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‘Generating power to enable lives’

Gurdeep Singh, CMD, NTPC, talks about the company’s deeply ingrained belief of doing business by building corporate social relationship through Corporate Social Responsibility

Mar 16, 2018, 04.38 PM IST
Gurdeep Singh, CMD, NTPC, talks about the company’s deeply ingrained belief of doing business by building corporate social relationship through Corporate Social Responsibility

Both the company and the community benefit from CSR initiatives. Do you subscribe to this?

Yes, definitely. We don’t look at CSR as charity or corporate philanthropy restricted to the mandated spend. CSR is just what its name suggests, a responsibility. It is how we adopt responsible business practices. Companies have to see CSR in this light in order to be relevant in the long-run. At NTPC, we improve the “Ease of Living” of the communities around our areas of operations, instilling trust in them, in turn making it more conducive for our business.

Can you discuss your company's CSR journey?

Corporate Social Responsibility has been synonymous with NTPC’s core business of power generation. NTPC, as a responsible corporate citizen, has been taking up CSR activities since its inception, much before mandated by DPE guidelines and now the Companies Act, 2013. NTPC had in place a Community Development Policy right since July 2004, modified as and when. We became a member of the Global Compact in 2011 and confirm to its ten principles, to encourage businesses worldwide to adopt sustainable and socially responsible policies.

“NTPC Foundation” is our extended arm through which we take up fast-track projects addressing niche domains of socio-economic concerns in addition to the community development projects undertaken by our CSR functional group. We encourage volunteering by employees and their family members as well, under the banner of “Employee Voluntary Organisation for Initiatives in Community Empowerment (EVOICE)”.

What are the key focus areas for your company's CSR project?

With power plants located across India, our reach is very widespread, and there is huge community coverage. The focus is on providing quality education, clean drinking water, sanitation, good health and environment sustainability. These areas are also aligned to the UN Sustainable Development Goals 3, 4, 6 and 7.

What is the implementation method of CSR at your company?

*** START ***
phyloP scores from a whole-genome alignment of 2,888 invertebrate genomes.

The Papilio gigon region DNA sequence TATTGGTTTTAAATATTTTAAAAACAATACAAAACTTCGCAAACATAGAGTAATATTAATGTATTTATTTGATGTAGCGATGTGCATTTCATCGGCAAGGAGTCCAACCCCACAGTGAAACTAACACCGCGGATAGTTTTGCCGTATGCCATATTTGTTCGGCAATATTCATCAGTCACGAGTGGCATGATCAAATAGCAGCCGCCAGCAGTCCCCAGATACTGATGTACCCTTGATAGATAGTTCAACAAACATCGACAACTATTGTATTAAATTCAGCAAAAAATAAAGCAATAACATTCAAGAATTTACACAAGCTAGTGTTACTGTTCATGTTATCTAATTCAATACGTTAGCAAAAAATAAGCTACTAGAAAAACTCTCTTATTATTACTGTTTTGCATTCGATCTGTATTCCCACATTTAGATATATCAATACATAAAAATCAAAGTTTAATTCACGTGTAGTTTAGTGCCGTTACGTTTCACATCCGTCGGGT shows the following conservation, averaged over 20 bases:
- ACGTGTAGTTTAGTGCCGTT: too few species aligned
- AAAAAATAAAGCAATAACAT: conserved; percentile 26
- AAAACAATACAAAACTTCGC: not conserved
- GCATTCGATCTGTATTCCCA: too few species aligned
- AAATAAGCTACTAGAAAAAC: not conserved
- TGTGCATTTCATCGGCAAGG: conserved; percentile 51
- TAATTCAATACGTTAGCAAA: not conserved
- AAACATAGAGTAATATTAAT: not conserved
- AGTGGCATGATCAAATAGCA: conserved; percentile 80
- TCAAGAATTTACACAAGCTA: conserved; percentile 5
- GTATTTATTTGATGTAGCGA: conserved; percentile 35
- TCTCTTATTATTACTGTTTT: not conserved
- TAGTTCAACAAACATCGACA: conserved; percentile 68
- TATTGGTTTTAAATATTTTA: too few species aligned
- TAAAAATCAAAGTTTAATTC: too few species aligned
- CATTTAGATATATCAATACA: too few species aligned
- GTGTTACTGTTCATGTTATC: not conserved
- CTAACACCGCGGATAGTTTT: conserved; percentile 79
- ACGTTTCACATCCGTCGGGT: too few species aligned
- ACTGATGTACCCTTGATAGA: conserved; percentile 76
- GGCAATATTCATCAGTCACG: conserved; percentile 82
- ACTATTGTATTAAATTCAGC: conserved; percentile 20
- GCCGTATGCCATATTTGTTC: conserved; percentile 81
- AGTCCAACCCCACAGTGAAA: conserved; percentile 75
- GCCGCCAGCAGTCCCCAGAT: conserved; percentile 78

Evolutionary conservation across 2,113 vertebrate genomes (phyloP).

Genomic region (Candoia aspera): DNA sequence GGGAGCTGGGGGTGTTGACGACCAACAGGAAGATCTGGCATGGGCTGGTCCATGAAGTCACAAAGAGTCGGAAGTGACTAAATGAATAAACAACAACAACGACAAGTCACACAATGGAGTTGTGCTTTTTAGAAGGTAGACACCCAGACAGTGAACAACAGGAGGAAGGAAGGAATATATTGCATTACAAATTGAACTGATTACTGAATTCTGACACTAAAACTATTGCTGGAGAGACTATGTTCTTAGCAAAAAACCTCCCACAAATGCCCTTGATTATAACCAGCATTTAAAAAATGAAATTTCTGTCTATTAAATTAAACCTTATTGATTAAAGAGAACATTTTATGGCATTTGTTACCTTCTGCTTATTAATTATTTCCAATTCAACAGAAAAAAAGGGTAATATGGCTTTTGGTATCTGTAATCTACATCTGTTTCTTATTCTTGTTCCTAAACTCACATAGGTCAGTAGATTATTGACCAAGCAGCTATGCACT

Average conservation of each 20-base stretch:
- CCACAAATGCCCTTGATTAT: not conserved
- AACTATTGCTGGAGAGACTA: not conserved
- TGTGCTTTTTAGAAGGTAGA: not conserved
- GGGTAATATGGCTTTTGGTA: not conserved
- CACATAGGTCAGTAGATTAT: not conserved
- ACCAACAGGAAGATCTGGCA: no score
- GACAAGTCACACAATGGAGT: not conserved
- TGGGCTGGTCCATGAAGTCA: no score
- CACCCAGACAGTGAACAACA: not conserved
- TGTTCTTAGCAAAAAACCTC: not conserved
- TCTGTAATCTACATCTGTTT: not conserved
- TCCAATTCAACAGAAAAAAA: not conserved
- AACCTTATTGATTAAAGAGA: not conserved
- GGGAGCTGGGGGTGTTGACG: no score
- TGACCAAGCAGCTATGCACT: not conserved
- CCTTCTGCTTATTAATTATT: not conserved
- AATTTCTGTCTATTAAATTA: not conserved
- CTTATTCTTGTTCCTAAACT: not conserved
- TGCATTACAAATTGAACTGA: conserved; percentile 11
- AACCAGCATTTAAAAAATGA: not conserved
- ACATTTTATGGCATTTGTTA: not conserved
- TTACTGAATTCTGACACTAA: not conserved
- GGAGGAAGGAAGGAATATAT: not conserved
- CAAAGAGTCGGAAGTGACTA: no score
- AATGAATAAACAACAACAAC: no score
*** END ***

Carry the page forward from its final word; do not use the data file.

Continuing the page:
NTPC has a pan-India presence with most of its projects and stations located in backward regions/ remote rural areas of the country. NTPC takes up most of the CSR activities primarily in the neighbourhood villages of its stations, with special emphasis on marginalised and downtrodden sections of the society. In order to identify needs of communities, we conduct Need Assessment Surveys and stakeholder consultation through various participative fora. A Board Level Corporate Social Responsibility and Sustainability Committee then allocates funds against identified needs. However, we also determine some centrally driven programs for larger good. For example, we recently commissioned a solid waste management plant at Karsara in Varanasi. We are also building a school for tribal children in Sonebhadra district of Uttar Pradesh. All CSR activities are carried out in project mode, through internal or external teams.

What is your CSR team’s strength?

We have a three-tier structure with teams at Corporate, Regional, and Operating Stations’ levels, with their unique enabling roles. In addition, we have a Board Level Corporate Social Responsibility and Sustainability Committee to oversee the CSR activities.

As such, every employee of NTPC is a CSR person, working day in and out to generate power to enable lives, and doing so most responsibly. We are known for our strong corporate governance which ensures investors globally of our transparent systems. If you are asking about the specific 2% spend, there are more than 100 employees, either partly or fully entrusted with the planning and execution.

Could you tell us what is your opinion of the current phase of CSR in India? What are the main challenges that the field is facing?
With the Companies Act, 2013 making CSR mandatory, even the Government of India is now looking up to businesses as a proactive support to solve national problems and achieve its developmental goals and inclusive growth.
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